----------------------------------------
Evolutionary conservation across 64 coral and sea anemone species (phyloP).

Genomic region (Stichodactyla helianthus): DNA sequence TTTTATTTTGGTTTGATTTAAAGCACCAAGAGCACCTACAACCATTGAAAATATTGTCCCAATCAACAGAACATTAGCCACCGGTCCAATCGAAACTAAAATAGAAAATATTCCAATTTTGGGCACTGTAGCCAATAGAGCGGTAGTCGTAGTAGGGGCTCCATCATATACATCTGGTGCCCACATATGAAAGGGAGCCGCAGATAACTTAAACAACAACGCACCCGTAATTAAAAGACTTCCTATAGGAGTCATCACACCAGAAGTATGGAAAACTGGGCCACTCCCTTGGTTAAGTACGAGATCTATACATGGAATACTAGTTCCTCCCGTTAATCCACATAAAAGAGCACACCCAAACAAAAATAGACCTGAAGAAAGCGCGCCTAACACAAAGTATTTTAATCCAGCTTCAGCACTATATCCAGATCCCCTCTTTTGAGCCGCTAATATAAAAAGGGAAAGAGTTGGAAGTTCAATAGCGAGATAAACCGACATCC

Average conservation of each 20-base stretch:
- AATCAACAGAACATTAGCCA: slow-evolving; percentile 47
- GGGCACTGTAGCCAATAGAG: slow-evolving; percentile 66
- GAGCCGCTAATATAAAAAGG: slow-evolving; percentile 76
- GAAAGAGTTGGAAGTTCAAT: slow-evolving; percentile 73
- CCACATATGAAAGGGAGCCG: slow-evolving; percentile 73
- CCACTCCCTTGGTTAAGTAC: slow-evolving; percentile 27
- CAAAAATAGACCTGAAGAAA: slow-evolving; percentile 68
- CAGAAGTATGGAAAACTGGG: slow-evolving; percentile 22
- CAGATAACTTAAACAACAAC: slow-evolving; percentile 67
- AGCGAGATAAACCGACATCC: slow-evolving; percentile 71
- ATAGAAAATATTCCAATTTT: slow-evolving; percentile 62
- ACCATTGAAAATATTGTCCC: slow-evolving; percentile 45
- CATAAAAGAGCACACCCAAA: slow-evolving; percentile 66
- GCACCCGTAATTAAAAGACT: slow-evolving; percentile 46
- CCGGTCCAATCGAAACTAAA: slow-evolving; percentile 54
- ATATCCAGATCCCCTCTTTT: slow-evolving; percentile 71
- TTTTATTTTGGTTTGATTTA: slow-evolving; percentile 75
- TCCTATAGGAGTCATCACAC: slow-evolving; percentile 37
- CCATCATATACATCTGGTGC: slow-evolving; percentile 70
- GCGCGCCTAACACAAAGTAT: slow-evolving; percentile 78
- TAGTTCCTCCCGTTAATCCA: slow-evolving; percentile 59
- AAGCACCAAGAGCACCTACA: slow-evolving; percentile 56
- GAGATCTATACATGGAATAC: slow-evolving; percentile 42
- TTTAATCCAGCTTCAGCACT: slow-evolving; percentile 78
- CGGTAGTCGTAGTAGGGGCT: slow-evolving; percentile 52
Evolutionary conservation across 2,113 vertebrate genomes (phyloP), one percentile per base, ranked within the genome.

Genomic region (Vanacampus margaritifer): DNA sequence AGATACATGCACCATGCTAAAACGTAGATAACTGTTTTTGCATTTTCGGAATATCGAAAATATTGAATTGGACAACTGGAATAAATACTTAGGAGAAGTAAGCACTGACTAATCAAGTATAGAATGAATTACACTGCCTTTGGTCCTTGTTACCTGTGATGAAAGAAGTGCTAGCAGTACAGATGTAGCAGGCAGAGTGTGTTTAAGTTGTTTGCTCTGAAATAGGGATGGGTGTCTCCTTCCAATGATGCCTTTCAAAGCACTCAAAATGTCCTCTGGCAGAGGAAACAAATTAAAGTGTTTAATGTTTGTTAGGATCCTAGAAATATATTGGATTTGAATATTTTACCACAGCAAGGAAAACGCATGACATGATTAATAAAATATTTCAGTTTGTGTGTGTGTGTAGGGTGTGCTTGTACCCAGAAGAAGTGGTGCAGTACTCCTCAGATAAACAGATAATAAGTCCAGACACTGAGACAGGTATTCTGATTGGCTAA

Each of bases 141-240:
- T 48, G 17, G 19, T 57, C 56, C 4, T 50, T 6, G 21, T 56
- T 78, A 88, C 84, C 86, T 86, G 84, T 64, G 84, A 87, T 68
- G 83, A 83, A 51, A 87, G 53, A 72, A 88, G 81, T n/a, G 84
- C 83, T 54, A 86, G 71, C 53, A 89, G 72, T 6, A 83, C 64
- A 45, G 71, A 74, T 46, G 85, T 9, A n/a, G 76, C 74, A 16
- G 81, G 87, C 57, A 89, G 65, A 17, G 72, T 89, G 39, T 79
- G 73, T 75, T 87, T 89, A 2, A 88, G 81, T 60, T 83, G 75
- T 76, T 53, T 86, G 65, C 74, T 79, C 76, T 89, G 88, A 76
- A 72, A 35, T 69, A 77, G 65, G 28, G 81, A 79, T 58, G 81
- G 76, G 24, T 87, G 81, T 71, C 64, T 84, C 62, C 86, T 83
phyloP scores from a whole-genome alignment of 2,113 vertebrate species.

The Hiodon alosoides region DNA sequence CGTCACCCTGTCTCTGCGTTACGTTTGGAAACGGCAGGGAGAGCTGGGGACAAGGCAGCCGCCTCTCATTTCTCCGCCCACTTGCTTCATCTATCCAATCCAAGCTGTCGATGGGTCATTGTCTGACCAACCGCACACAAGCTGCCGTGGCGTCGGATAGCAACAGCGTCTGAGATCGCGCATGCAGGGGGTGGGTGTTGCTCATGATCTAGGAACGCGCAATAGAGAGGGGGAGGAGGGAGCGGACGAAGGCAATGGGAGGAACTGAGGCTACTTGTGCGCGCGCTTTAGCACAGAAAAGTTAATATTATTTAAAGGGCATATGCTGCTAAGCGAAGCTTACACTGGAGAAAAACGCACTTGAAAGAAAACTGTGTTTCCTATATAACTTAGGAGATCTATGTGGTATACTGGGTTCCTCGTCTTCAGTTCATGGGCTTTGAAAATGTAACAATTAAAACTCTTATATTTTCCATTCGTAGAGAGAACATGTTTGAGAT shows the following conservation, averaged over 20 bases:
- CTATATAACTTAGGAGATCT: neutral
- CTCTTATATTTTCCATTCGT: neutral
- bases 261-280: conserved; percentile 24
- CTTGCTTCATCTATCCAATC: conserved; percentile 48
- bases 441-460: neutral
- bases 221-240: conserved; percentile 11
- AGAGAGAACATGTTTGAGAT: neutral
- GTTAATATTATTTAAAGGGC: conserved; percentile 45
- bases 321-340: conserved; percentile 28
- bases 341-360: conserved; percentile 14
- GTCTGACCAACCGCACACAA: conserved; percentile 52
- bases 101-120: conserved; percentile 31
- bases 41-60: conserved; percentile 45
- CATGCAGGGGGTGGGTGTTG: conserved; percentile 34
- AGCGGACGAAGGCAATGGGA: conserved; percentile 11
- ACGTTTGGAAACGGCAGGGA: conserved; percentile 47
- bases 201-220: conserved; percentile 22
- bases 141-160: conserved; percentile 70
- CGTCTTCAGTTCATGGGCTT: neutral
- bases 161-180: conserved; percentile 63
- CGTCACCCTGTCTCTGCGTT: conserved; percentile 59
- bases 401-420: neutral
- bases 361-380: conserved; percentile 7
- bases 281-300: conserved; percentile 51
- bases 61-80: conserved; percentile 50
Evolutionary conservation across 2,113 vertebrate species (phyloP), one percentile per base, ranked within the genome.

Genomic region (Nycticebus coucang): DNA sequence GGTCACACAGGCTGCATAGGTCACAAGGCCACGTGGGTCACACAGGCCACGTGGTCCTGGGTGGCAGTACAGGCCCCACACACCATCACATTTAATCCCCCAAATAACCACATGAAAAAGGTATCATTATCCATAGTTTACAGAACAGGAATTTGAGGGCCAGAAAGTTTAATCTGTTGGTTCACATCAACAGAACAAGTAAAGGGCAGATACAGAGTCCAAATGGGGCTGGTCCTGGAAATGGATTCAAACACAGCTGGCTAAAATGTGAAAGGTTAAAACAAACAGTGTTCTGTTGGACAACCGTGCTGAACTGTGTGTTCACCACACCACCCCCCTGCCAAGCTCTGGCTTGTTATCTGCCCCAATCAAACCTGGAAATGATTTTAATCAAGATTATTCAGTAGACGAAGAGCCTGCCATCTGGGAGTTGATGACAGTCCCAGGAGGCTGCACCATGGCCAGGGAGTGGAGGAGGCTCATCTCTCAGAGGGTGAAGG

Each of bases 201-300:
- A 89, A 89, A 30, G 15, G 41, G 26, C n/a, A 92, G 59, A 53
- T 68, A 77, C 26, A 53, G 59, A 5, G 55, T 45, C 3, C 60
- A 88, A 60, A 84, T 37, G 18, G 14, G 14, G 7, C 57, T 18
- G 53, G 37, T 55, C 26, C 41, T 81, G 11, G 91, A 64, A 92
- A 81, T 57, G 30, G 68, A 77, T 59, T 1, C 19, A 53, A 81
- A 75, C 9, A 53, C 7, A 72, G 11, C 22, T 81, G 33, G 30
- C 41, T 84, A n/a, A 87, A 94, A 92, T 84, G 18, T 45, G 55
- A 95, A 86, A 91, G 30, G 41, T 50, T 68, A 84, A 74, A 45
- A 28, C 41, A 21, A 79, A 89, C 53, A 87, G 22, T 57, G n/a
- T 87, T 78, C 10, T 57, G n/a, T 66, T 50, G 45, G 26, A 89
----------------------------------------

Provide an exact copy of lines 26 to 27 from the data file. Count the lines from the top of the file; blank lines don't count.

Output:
- GAGATCTATACATGGAATAC: slow-evolving; percentile 42
- TTTAATCCAGCTTCAGCACT: slow-evolving; percentile 78